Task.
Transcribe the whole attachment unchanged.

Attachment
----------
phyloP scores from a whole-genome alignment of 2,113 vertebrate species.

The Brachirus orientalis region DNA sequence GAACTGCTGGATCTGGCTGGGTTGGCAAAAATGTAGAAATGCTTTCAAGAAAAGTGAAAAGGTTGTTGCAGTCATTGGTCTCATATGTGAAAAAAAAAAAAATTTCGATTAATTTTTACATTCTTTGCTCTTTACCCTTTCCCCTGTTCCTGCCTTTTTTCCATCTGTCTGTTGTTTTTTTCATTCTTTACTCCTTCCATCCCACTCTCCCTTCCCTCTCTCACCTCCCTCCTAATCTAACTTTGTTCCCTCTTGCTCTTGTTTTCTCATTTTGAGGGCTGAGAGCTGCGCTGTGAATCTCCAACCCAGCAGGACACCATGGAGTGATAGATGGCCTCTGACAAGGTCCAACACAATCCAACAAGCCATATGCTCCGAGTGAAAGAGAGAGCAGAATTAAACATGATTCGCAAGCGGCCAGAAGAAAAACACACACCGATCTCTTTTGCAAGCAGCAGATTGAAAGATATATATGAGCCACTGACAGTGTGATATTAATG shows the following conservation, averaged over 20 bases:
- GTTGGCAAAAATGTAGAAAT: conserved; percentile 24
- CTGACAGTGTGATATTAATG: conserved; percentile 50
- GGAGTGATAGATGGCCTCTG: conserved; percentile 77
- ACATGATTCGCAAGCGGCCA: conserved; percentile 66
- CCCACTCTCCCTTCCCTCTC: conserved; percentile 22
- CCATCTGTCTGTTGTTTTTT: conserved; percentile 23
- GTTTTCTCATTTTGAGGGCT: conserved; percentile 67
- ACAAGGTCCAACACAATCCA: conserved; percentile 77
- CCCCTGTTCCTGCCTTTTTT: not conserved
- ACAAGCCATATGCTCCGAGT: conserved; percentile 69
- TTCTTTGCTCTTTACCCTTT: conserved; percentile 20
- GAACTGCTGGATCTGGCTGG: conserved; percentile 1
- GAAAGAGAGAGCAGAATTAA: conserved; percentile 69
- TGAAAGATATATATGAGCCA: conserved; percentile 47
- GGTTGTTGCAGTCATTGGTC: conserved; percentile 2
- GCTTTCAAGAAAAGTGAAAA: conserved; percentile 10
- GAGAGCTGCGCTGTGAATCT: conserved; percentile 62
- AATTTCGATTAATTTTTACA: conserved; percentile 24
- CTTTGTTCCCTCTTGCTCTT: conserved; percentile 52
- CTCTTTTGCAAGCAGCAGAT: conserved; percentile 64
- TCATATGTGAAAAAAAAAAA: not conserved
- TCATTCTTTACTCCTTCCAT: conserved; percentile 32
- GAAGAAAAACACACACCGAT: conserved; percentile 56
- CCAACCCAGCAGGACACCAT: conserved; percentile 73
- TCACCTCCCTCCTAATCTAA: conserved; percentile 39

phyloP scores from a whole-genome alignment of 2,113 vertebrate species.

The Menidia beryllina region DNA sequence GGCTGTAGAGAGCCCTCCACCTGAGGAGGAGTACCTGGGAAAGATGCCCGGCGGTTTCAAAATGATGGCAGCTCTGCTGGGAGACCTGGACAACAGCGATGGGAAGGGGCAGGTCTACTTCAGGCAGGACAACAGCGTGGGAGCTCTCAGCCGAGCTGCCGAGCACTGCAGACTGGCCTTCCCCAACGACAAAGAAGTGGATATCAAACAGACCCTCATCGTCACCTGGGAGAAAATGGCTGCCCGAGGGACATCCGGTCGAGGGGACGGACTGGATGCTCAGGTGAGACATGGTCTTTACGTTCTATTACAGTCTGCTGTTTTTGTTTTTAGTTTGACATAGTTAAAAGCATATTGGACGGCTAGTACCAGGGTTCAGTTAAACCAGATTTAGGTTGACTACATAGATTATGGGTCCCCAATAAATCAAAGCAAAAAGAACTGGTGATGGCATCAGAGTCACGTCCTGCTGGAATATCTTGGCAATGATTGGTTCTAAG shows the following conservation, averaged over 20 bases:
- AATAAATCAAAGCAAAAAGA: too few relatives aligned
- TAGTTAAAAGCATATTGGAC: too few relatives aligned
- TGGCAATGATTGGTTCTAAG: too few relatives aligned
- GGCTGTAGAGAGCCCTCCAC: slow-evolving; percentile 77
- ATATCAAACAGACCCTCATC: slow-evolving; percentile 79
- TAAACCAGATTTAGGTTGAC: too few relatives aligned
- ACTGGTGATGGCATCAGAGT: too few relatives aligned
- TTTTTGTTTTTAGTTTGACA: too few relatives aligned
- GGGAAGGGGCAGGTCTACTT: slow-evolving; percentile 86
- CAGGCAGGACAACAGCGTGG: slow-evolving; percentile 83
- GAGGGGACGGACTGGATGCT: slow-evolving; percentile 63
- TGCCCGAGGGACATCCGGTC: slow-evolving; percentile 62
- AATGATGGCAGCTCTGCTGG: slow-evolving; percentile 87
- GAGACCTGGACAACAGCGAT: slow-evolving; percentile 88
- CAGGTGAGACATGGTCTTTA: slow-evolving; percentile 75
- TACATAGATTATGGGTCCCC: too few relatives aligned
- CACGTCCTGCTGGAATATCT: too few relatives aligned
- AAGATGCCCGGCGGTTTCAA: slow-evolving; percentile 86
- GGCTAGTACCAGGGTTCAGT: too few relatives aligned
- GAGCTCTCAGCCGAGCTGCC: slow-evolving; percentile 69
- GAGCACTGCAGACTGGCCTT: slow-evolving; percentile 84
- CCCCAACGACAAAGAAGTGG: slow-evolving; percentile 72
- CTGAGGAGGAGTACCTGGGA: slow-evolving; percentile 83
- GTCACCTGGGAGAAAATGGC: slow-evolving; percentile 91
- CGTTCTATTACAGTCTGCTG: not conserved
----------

phyloP scores from a whole-genome alignment of 2,113 vertebrate species.

The Brachirus orientalis region DNA sequence GAACTGCTGGATCTGGCTGGGTTGGCAAAAATGTAGAAATGCTTTCAAGAAAAGTGAAAAGGTTGTTGCAGTCATTGGTCTCATATGTGAAAAAAAAAAAAATTTCGATTAATTTTTACATTCTTTGCTCTTTACCCTTTCCCCTGTTCCTGCCTTTTTTCCATCTGTCTGTTGTTTTTTTCATTCTTTACTCCTTCCATCCCACTCTCCCTTCCCTCTCTCACCTCCCTCCTAATCTAACTTTGTTCCCTCTTGCTCTTGTTTTCTCATTTTGAGGGCTGAGAGCTGCGCTGTGAATCTCCAACCCAGCAGGACACCATGGAGTGATAGATGGCCTCTGACAAGGTCCAACACAATCCAACAAGCCATATGCTCCGAGTGAAAGAGAGAGCAGAATTAAACATGATTCGCAAGCGGCCAGAAGAAAAACACACACCGATCTCTTTTGCAAGCAGCAGATTGAAAGATATATATGAGCCACTGACAGTGTGATATTAATG shows the following conservation, averaged over 20 bases:
- GTTGGCAAAAATGTAGAAAT: conserved; percentile 24
- CTGACAGTGTGATATTAATG: conserved; percentile 50
- GGAGTGATAGATGGCCTCTG: conserved; percentile 77
- ACATGATTCGCAAGCGGCCA: conserved; percentile 66
- CCCACTCTCCCTTCCCTCTC: conserved; percentile 22
- CCATCTGTCTGTTGTTTTTT: conserved; percentile 23
- GTTTTCTCATTTTGAGGGCT: conserved; percentile 67
- ACAAGGTCCAACACAATCCA: conserved; percentile 77
- CCCCTGTTCCTGCCTTTTTT: not conserved
- ACAAGCCATATGCTCCGAGT: conserved; percentile 69
- TTCTTTGCTCTTTACCCTTT: conserved; percentile 20
- GAACTGCTGGATCTGGCTGG: conserved; percentile 1
- GAAAGAGAGAGCAGAATTAA: conserved; percentile 69
- TGAAAGATATATATGAGCCA: conserved; percentile 47
- GGTTGTTGCAGTCATTGGTC: conserved; percentile 2
- GCTTTCAAGAAAAGTGAAAA: conserved; percentile 10
- GAGAGCTGCGCTGTGAATCT: conserved; percentile 62
- AATTTCGATTAATTTTTACA: conserved; percentile 24
- CTTTGTTCCCTCTTGCTCTT: conserved; percentile 52
- CTCTTTTGCAAGCAGCAGAT: conserved; percentile 64
- TCATATGTGAAAAAAAAAAA: not conserved
- TCATTCTTTACTCCTTCCAT: conserved; percentile 32
- GAAGAAAAACACACACCGAT: conserved; percentile 56
- CCAACCCAGCAGGACACCAT: conserved; percentile 73
- TCACCTCCCTCCTAATCTAA: conserved; percentile 39

phyloP scores from a whole-genome alignment of 2,113 vertebrate species.

The Menidia beryllina region DNA sequence GGCTGTAGAGAGCCCTCCACCTGAGGAGGAGTACCTGGGAAAGATGCCCGGCGGTTTCAAAATGATGGCAGCTCTGCTGGGAGACCTGGACAACAGCGATGGGAAGGGGCAGGTCTACTTCAGGCAGGACAACAGCGTGGGAGCTCTCAGCCGAGCTGCCGAGCACTGCAGACTGGCCTTCCCCAACGACAAAGAAGTGGATATCAAACAGACCCTCATCGTCACCTGGGAGAAAATGGCTGCCCGAGGGACATCCGGTCGAGGGGACGGACTGGATGCTCAGGTGAGACATGGTCTTTACGTTCTATTACAGTCTGCTGTTTTTGTTTTTAGTTTGACATAGTTAAAAGCATATTGGACGGCTAGTACCAGGGTTCAGTTAAACCAGATTTAGGTTGACTACATAGATTATGGGTCCCCAATAAATCAAAGCAAAAAGAACTGGTGATGGCATCAGAGTCACGTCCTGCTGGAATATCTTGGCAATGATTGGTTCTAAG shows the following conservation, averaged over 20 bases:
- AATAAATCAAAGCAAAAAGA: too few relatives aligned
- TAGTTAAAAGCATATTGGAC: too few relatives aligned
- TGGCAATGATTGGTTCTAAG: too few relatives aligned
- GGCTGTAGAGAGCCCTCCAC: slow-evolving; percentile 77
- ATATCAAACAGACCCTCATC: slow-evolving; percentile 79
- TAAACCAGATTTAGGTTGAC: too few relatives aligned
- ACTGGTGATGGCATCAGAGT: too few relatives aligned
- TTTTTGTTTTTAGTTTGACA: too few relatives aligned
- GGGAAGGGGCAGGTCTACTT: slow-evolving; percentile 86
- CAGGCAGGACAACAGCGTGG: slow-evolving; percentile 83
- GAGGGGACGGACTGGATGCT: slow-evolving; percentile 63
- TGCCCGAGGGACATCCGGTC: slow-evolving; percentile 62
- AATGATGGCAGCTCTGCTGG: slow-evolving; percentile 87
- GAGACCTGGACAACAGCGAT: slow-evolving; percentile 88
- CAGGTGAGACATGGTCTTTA: slow-evolving; percentile 75
- TACATAGATTATGGGTCCCC: too few relatives aligned
- CACGTCCTGCTGGAATATCT: too few relatives aligned
- AAGATGCCCGGCGGTTTCAA: slow-evolving; percentile 86
- GGCTAGTACCAGGGTTCAGT: too few relatives aligned
- GAGCTCTCAGCCGAGCTGCC: slow-evolving; percentile 69
- GAGCACTGCAGACTGGCCTT: slow-evolving; percentile 84
- CCCCAACGACAAAGAAGTGG: slow-evolving; percentile 72
- CTGAGGAGGAGTACCTGGGA: slow-evolving; percentile 83
- GTCACCTGGGAGAAAATGGC: slow-evolving; percentile 91
- CGTTCTATTACAGTCTGCTG: not conserved